Potential solutions

The survey found that better distribution of workload, additional administrative support, training and skills enhancement, and improved salaries would all play a role in making the job more attractive.

In addition, the research suggests that the greatest areas for leadership development are:

  1. Time management
  2. People management
  3. Administrative training
  4. Team-building skills
  5. Legal and HR skills, including performance management
  6. Marketing and budgetary skills
  7. Critical incident management skills
  8. Counselling and conflict resolution
  9. GDPR training.



Speaking in advance of the national symposium, Clive Byrne, Director of the NAPD, said:

Late last year, my colleagues and I predicted that the next emergency in education would be a shortage of secondary school principals.  Today’s research bears this out.

“The role of a modern principal is akin to running a complex business, and school leaders are looking for support.  They are navigating rapidly growing student populations and evolving student and staff needs without the required parallel government investment or supports.

“By extension, their colleagues in the staffroom see the unrelenting stress, pressure, and psychological strain that comes with the role and decide against pursuing such positions.

“This issue of recruitment and retention of school leaders is only going to become more acute in the years ahead.  It’s critical that we look to address the causes of this stress and identify potential solutions and supports, including increased administrative support, training, and skills enhancement, that can help ease the burden on our school leaders and ensure the position continues to attract the best talent and expertise into the future.

“We look forward to engaging with international experts on these at our symposium.”




For media enquiries, contact:


Paddy O’Dea | | 01 637 1777 | 086 357 3365

Gavin Nugent | | 01 637 1777 | 083 187 7794

Barry Murphy | | 01 637 1777 | 087 266 9878

NAPD Conference Press Release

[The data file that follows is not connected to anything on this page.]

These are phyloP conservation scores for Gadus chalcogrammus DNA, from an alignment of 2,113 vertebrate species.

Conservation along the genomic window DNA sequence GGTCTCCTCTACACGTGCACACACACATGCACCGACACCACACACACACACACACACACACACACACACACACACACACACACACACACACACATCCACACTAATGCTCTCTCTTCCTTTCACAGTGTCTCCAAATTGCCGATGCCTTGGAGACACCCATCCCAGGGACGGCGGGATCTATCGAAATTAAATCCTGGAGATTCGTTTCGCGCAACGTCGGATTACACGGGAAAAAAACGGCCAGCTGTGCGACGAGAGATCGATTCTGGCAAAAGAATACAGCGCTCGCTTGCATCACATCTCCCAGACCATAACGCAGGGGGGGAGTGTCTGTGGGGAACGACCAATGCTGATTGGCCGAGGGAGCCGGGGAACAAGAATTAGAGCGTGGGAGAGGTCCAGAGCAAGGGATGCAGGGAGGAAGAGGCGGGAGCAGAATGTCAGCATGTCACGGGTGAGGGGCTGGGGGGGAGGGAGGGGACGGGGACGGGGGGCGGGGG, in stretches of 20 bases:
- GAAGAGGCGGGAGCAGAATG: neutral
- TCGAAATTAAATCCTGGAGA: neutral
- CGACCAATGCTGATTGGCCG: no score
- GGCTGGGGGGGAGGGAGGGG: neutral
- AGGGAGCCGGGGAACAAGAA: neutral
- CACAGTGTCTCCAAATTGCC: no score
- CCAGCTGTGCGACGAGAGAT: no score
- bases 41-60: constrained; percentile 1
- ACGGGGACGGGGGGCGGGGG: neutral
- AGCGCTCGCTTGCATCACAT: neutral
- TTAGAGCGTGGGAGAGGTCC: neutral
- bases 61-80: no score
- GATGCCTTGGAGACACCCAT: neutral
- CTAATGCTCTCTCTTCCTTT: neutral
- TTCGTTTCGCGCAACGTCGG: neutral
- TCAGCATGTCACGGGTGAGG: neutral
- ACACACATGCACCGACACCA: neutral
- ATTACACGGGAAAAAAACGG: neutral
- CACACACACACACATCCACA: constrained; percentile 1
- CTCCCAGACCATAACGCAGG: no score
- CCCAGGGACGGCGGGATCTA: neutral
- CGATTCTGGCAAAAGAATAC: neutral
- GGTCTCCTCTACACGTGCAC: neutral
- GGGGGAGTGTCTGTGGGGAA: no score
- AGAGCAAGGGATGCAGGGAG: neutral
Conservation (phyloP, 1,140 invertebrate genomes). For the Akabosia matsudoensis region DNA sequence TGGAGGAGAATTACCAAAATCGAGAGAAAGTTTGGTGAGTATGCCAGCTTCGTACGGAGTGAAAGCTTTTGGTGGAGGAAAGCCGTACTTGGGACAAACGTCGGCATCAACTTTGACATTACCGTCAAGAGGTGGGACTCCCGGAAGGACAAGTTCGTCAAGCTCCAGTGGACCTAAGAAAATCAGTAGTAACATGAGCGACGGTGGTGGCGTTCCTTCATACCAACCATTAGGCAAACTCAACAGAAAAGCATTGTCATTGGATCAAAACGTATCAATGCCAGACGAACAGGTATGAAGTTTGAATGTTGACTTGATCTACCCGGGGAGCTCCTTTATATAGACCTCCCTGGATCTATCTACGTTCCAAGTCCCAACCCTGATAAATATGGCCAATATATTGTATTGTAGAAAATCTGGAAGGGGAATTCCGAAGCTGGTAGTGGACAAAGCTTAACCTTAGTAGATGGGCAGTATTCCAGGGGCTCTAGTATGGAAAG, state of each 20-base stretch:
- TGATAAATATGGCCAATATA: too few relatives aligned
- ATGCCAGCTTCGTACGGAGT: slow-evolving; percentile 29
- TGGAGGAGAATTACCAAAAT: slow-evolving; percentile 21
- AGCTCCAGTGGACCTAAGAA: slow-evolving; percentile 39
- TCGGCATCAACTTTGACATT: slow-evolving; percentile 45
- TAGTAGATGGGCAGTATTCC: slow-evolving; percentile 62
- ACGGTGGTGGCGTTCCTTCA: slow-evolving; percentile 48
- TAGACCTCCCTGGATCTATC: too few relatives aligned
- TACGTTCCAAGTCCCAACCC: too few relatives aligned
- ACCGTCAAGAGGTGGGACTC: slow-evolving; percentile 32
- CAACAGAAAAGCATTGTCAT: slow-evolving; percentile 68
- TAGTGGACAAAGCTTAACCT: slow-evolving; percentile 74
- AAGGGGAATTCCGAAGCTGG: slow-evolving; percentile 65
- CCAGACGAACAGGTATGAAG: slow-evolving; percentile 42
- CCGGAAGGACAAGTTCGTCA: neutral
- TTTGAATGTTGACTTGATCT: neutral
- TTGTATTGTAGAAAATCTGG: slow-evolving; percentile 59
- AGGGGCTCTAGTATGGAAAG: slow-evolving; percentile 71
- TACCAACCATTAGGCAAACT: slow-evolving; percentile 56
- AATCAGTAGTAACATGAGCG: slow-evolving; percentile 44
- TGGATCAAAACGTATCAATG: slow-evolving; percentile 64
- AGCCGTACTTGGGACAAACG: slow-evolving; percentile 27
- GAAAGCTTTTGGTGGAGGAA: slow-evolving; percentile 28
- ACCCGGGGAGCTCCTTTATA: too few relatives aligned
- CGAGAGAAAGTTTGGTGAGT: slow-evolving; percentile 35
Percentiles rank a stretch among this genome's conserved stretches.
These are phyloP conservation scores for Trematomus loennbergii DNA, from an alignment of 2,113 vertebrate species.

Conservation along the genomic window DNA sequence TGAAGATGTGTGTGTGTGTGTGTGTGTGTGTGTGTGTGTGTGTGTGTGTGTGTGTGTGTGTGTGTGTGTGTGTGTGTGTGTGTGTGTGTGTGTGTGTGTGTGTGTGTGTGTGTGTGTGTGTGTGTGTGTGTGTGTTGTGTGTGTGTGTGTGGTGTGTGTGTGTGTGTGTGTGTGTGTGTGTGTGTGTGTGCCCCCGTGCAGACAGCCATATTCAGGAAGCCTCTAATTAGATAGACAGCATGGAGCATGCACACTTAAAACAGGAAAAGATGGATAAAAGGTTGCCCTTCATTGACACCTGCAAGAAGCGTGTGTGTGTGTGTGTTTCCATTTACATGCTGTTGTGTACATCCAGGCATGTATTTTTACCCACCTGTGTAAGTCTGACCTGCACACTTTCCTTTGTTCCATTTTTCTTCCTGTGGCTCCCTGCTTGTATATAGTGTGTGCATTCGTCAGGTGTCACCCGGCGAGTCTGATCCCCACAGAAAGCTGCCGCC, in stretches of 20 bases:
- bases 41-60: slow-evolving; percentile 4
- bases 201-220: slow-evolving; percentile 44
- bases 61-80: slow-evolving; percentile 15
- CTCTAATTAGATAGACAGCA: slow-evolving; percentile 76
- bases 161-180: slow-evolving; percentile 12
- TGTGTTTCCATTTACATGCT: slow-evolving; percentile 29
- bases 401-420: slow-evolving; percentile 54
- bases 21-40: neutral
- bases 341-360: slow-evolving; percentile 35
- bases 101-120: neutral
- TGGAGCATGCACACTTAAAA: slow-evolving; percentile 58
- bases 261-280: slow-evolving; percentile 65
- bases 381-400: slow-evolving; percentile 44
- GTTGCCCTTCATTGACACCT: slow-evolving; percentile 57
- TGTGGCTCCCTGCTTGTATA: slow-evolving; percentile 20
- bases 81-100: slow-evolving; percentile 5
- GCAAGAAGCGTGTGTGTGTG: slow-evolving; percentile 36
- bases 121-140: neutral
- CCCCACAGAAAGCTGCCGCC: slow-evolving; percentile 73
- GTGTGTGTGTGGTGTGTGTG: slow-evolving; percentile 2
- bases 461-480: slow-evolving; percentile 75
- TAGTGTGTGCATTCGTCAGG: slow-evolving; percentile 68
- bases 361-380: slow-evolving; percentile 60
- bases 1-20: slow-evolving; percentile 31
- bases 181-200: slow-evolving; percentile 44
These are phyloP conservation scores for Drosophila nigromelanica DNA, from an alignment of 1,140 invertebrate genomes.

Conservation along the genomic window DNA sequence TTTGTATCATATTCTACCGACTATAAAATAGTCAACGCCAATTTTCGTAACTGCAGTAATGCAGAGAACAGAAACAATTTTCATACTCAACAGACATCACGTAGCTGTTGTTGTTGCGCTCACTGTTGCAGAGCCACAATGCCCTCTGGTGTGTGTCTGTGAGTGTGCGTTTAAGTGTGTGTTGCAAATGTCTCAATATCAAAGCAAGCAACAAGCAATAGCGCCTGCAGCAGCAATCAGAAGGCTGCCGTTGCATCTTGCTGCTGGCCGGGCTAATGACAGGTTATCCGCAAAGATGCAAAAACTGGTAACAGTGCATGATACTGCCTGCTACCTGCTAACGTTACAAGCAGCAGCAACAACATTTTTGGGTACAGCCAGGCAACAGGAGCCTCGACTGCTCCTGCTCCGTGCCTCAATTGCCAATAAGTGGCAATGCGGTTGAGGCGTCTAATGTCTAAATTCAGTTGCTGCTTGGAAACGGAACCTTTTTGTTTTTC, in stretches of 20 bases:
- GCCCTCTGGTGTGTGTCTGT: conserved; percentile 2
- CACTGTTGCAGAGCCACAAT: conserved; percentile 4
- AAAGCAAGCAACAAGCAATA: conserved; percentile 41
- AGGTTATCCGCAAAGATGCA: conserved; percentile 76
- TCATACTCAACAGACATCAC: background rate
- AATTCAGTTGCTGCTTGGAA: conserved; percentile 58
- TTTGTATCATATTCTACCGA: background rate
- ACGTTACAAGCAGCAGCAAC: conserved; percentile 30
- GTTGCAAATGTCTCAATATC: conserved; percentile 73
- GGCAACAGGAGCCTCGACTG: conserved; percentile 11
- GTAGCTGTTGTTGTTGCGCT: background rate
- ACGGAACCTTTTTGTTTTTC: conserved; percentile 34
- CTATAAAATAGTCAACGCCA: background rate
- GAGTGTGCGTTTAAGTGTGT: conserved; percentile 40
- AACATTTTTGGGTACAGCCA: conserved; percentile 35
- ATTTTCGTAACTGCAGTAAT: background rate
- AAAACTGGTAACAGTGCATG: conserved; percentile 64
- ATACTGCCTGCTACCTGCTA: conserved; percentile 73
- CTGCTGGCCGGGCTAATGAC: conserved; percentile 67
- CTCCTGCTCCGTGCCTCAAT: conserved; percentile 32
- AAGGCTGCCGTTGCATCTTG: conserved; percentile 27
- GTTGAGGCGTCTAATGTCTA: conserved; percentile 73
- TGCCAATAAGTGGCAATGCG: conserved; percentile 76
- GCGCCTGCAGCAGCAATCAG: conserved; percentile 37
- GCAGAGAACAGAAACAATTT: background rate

‘The next emergency in education will be a shortage of school principals’ – NAPD President

  • NAPD Annual Conference opens in The Lyrath Hotel, Kilkenny today, Thursday, 17 October
  • 600 secondary school leaders to discuss how our education system can progress and adapt to new regulations and a persistent lack of adequate financial resourcing from Government
  • Key speakers to include Dutch psychologist Professor Mark van Vugt and Dr. Anne Bamford, an international expert in the education of the arts
  • Conference to demo new ‘digital classroom’
  • NAPD comment: “There is an issue with the recruitment and retention of our school leaders. There are too few applicants for the position of principal, and we cannot ignore this.” 

A shortage of school principals will be the next crisis facing the Irish education system, according to Kieran Golden, President of the National Association of Principals and Deputy Principals (NAPD). 

According to Mr Golden: “There is a significant issue with the recruitment and retention of our school leaders.  There are too few applicants for the position of principal, and we cannot ignore this.  We need to take serious notice of the impact of an ever-expanding workload on the welfare of our school leaders.”

To alleviate this growing workload, the NAPD is asking for the allocation of additional deputy principal posts and clerical staff posts based on an incremental sliding scale rather than a clinical cut-off point of 700 pupils, which takes no account of the wider context of the school.

Mr Golden will deliver a keynote speech at the Annual Conference of the National Association of Principals and Deputy Principals, opening in Kilkenny today (Thursday).

The theme of this year’s conference is ‘An Bradán Feasa – Essential Knowledge for Today’s School Leaders’ and it will explore how our second-level education system must adapt to the key issues of education funding, recruitment and retention challenges, The Student & Parent Charter, curriculum changes, GDPR, and technology.

Over 600 principals and deputy principals are expected to attend the two-day conference, which commences at Kilkenny’s Lyrath Hotel from 10am today.  Minister for Education and Skills Joe McHugh TD will make an address on Friday morning.

The conference programme includes a number of leading Irish and international educational experts and business leaders who will debate and present on the challenges facing our current education system and the innovative ways in which these issues can be overcome.

Digital classroom

Students from Le Chéile Secondary School, Tyrellstown will showcase a model of digital classroom, highlighting the latest innovations in digital education. This includes lessons in coding, digital skills, maths, business, music, geography and virtual field trips.  The classroom will be an example of how IT can be used to enhance digital learning in the classroom and can be achieved using either Apple, Microsoft or Google technology.

Key-note presentations include:

  • ‘Making the implicit explicit – bringing the learning home’
    • Tomás O’Ruairc, Director of the Teaching Council
  • ‘Follow the Leader – but at what cost? – Models of Leadership in human and non-human societies’
    • Dutch academic and evolutionary psychologist, Professor Mark van Vugt
  • ‘The How Factor: Ensuring culture and art education for all students’
    • International expert in the arts, education, emerging literacies, and visual communication, Dr Anne Bamford

Other key areas to be examined over the course of the conference include:

  • The renewed importance of arts education at second level